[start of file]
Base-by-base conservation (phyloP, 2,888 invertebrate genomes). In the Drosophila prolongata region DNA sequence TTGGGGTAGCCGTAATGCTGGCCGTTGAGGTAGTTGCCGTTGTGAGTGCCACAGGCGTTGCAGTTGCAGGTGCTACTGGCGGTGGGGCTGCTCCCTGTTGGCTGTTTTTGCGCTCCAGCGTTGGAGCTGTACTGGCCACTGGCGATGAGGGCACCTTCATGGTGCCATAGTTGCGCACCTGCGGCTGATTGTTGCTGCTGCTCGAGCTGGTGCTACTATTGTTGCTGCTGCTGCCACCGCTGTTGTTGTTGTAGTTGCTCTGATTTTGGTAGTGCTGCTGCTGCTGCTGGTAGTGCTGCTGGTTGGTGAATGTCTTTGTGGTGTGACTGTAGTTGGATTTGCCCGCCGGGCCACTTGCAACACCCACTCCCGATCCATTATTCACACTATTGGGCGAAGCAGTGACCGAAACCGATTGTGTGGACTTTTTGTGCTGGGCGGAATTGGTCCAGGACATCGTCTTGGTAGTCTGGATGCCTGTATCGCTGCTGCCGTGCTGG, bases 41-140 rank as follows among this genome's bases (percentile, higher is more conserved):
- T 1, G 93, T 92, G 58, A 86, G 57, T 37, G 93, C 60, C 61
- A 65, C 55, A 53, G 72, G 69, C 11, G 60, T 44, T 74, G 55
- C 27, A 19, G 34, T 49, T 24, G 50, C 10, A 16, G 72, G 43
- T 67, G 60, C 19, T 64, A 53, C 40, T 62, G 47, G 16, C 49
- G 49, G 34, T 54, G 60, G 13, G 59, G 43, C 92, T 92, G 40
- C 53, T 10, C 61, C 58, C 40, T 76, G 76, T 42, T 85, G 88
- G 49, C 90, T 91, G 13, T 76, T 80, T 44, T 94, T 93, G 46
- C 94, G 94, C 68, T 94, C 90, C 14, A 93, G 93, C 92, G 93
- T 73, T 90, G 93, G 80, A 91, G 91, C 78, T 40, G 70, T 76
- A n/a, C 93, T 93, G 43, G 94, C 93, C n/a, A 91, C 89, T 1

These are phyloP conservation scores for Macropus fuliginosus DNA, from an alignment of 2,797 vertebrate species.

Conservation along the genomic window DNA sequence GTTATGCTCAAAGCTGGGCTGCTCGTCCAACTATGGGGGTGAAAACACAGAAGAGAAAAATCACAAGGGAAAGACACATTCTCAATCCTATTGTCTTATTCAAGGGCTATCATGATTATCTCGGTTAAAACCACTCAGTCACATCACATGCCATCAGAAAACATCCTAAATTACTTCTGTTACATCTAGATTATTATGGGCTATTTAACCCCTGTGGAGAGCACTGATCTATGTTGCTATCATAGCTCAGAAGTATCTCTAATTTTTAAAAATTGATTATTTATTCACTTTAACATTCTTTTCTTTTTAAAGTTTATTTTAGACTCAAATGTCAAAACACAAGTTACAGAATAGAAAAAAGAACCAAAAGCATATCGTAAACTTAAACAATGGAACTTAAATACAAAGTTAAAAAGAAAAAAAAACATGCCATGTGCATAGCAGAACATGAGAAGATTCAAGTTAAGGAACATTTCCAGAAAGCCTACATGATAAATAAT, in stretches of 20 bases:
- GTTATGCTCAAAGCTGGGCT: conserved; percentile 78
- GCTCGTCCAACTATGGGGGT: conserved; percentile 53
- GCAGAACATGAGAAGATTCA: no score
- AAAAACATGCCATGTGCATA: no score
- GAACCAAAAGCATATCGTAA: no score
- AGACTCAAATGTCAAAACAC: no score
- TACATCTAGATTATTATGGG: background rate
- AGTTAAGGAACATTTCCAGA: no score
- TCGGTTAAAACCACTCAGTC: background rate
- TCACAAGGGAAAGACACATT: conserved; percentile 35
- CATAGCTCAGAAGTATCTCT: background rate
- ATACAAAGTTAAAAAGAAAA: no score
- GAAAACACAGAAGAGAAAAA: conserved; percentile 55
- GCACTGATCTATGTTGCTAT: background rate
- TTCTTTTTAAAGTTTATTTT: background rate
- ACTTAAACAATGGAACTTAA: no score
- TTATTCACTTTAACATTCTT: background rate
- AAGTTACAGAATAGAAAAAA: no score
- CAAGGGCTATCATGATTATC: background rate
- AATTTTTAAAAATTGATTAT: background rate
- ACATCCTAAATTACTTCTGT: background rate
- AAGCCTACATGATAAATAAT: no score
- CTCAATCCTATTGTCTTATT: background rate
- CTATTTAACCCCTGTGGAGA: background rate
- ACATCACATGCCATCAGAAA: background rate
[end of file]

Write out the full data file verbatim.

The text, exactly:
Base-by-base conservation (phyloP, 2,888 invertebrate genomes). In the Drosophila prolongata region DNA sequence TTGGGGTAGCCGTAATGCTGGCCGTTGAGGTAGTTGCCGTTGTGAGTGCCACAGGCGTTGCAGTTGCAGGTGCTACTGGCGGTGGGGCTGCTCCCTGTTGGCTGTTTTTGCGCTCCAGCGTTGGAGCTGTACTGGCCACTGGCGATGAGGGCACCTTCATGGTGCCATAGTTGCGCACCTGCGGCTGATTGTTGCTGCTGCTCGAGCTGGTGCTACTATTGTTGCTGCTGCTGCCACCGCTGTTGTTGTTGTAGTTGCTCTGATTTTGGTAGTGCTGCTGCTGCTGCTGGTAGTGCTGCTGGTTGGTGAATGTCTTTGTGGTGTGACTGTAGTTGGATTTGCCCGCCGGGCCACTTGCAACACCCACTCCCGATCCATTATTCACACTATTGGGCGAAGCAGTGACCGAAACCGATTGTGTGGACTTTTTGTGCTGGGCGGAATTGGTCCAGGACATCGTCTTGGTAGTCTGGATGCCTGTATCGCTGCTGCCGTGCTGG, bases 41-140 rank as follows among this genome's bases (percentile, higher is more conserved):
- T 1, G 93, T 92, G 58, A 86, G 57, T 37, G 93, C 60, C 61
- A 65, C 55, A 53, G 72, G 69, C 11, G 60, T 44, T 74, G 55
- C 27, A 19, G 34, T 49, T 24, G 50, C 10, A 16, G 72, G 43
- T 67, G 60, C 19, T 64, A 53, C 40, T 62, G 47, G 16, C 49
- G 49, G 34, T 54, G 60, G 13, G 59, G 43, C 92, T 92, G 40
- C 53, T 10, C 61, C 58, C 40, T 76, G 76, T 42, T 85, G 88
- G 49, C 90, T 91, G 13, T 76, T 80, T 44, T 94, T 93, G 46
- C 94, G 94, C 68, T 94, C 90, C 14, A 93, G 93, C 92, G 93
- T 73, T 90, G 93, G 80, A 91, G 91, C 78, T 40, G 70, T 76
- A n/a, C 93, T 93, G 43, G 94, C 93, C n/a, A 91, C 89, T 1

These are phyloP conservation scores for Macropus fuliginosus DNA, from an alignment of 2,797 vertebrate species.

Conservation along the genomic window DNA sequence GTTATGCTCAAAGCTGGGCTGCTCGTCCAACTATGGGGGTGAAAACACAGAAGAGAAAAATCACAAGGGAAAGACACATTCTCAATCCTATTGTCTTATTCAAGGGCTATCATGATTATCTCGGTTAAAACCACTCAGTCACATCACATGCCATCAGAAAACATCCTAAATTACTTCTGTTACATCTAGATTATTATGGGCTATTTAACCCCTGTGGAGAGCACTGATCTATGTTGCTATCATAGCTCAGAAGTATCTCTAATTTTTAAAAATTGATTATTTATTCACTTTAACATTCTTTTCTTTTTAAAGTTTATTTTAGACTCAAATGTCAAAACACAAGTTACAGAATAGAAAAAAGAACCAAAAGCATATCGTAAACTTAAACAATGGAACTTAAATACAAAGTTAAAAAGAAAAAAAAACATGCCATGTGCATAGCAGAACATGAGAAGATTCAAGTTAAGGAACATTTCCAGAAAGCCTACATGATAAATAAT, in stretches of 20 bases:
- GTTATGCTCAAAGCTGGGCT: conserved; percentile 78
- GCTCGTCCAACTATGGGGGT: conserved; percentile 53
- GCAGAACATGAGAAGATTCA: no score
- AAAAACATGCCATGTGCATA: no score
- GAACCAAAAGCATATCGTAA: no score
- AGACTCAAATGTCAAAACAC: no score
- TACATCTAGATTATTATGGG: background rate
- AGTTAAGGAACATTTCCAGA: no score
- TCGGTTAAAACCACTCAGTC: background rate
- TCACAAGGGAAAGACACATT: conserved; percentile 35
- CATAGCTCAGAAGTATCTCT: background rate
- ATACAAAGTTAAAAAGAAAA: no score
- GAAAACACAGAAGAGAAAAA: conserved; percentile 55
- GCACTGATCTATGTTGCTAT: background rate
- TTCTTTTTAAAGTTTATTTT: background rate
- ACTTAAACAATGGAACTTAA: no score
- TTATTCACTTTAACATTCTT: background rate
- AAGTTACAGAATAGAAAAAA: no score
- CAAGGGCTATCATGATTATC: background rate
- AATTTTTAAAAATTGATTAT: background rate
- ACATCCTAAATTACTTCTGT: background rate
- AAGCCTACATGATAAATAAT: no score
- CTCAATCCTATTGTCTTATT: background rate
- CTATTTAACCCCTGTGGAGA: background rate
- ACATCACATGCCATCAGAAA: background rate